The Effect of Low Nurse Staffing on Patient Outcomes

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Authors
Rauser, Amber
Advisor
Lewis, Melissa
Editor
Date of Issue
2024
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Title
The Effect of Low Nurse Staffing on Patient Outcomes
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Presentation
Description
Abstract only.
Abstract
In recent years, the topic of adequate nurse staffing has been widely discussed. The American Healthcare Association (AHCA) reported in 2023, that an estimated 100,000 registered nurses (RNs) left their profession as a result of stress/burnout experienced during the pandemic. Furthermore, the report projected a shortage of 200,000 to 450,000 RNs by 2025. The nurses who stay are facing an increased number of patients to care for during a shift. An increased number of patients has multiple negative adverse effects, which include increasing the risk of hospital acquired infections such as pneumonia and sepsis, and in some cases, death. Researchers have concluded the prevalence of a small patient load being incremental in positive patient outcomes, yet hospitals nationwide continue to set the nurse-patient ratios high. In a study of 232,342 surgical patients, from a group of Pennsylvania hospitals, 4,535 died one month after their discharge. The results revealed out of the total number discharged, the difference was estimated to 1,000 deaths when comparing patient-nurse ratios of either 4:1 or 8:1. The need to increase nurse-to-patient ratios is imperative for positive patient outcomes and to reduce the incidence of hospital acquired infections, failure to rescue rates, falls, pressure injuries and death. Appropriate nurse staffing is necessary to maintain safety and quality outcomes. The purpose of this EBP review is to compare low nurse staffing to adequate nurse staffing and the effects of each on patient outcomes.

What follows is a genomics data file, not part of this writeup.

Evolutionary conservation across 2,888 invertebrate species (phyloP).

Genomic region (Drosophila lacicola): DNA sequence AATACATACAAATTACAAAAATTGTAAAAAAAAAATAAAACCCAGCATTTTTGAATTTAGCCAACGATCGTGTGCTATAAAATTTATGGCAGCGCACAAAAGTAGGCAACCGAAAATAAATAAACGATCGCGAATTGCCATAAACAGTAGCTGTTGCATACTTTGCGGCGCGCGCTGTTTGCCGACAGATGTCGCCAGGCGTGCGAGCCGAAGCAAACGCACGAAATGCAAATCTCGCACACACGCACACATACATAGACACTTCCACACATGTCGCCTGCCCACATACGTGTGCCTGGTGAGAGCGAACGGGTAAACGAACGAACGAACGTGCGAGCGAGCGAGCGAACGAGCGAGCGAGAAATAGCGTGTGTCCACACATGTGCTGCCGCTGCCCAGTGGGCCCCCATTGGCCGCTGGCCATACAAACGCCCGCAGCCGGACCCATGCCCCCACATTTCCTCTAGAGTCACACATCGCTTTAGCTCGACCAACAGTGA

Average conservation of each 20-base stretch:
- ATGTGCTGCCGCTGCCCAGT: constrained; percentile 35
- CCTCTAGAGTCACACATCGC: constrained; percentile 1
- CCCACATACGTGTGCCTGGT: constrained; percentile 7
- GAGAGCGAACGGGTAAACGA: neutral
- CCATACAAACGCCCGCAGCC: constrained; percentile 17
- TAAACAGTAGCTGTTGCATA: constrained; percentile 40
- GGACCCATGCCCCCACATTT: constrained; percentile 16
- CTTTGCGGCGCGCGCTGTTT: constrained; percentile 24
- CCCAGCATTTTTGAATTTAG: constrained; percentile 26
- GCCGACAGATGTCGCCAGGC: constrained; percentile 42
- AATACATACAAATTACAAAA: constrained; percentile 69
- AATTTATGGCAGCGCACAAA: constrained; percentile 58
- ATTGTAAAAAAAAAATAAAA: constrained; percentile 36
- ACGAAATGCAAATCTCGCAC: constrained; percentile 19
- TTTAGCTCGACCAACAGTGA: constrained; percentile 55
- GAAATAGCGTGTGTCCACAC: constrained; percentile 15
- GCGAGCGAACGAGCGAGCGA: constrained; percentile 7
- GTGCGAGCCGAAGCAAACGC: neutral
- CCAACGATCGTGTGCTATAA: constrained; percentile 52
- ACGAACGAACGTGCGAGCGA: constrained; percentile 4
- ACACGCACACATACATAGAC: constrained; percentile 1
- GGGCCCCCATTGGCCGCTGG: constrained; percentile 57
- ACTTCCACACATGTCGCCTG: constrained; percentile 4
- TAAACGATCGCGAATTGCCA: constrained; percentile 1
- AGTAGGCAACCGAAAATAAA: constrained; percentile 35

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Degree Awarded
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Department
Nursing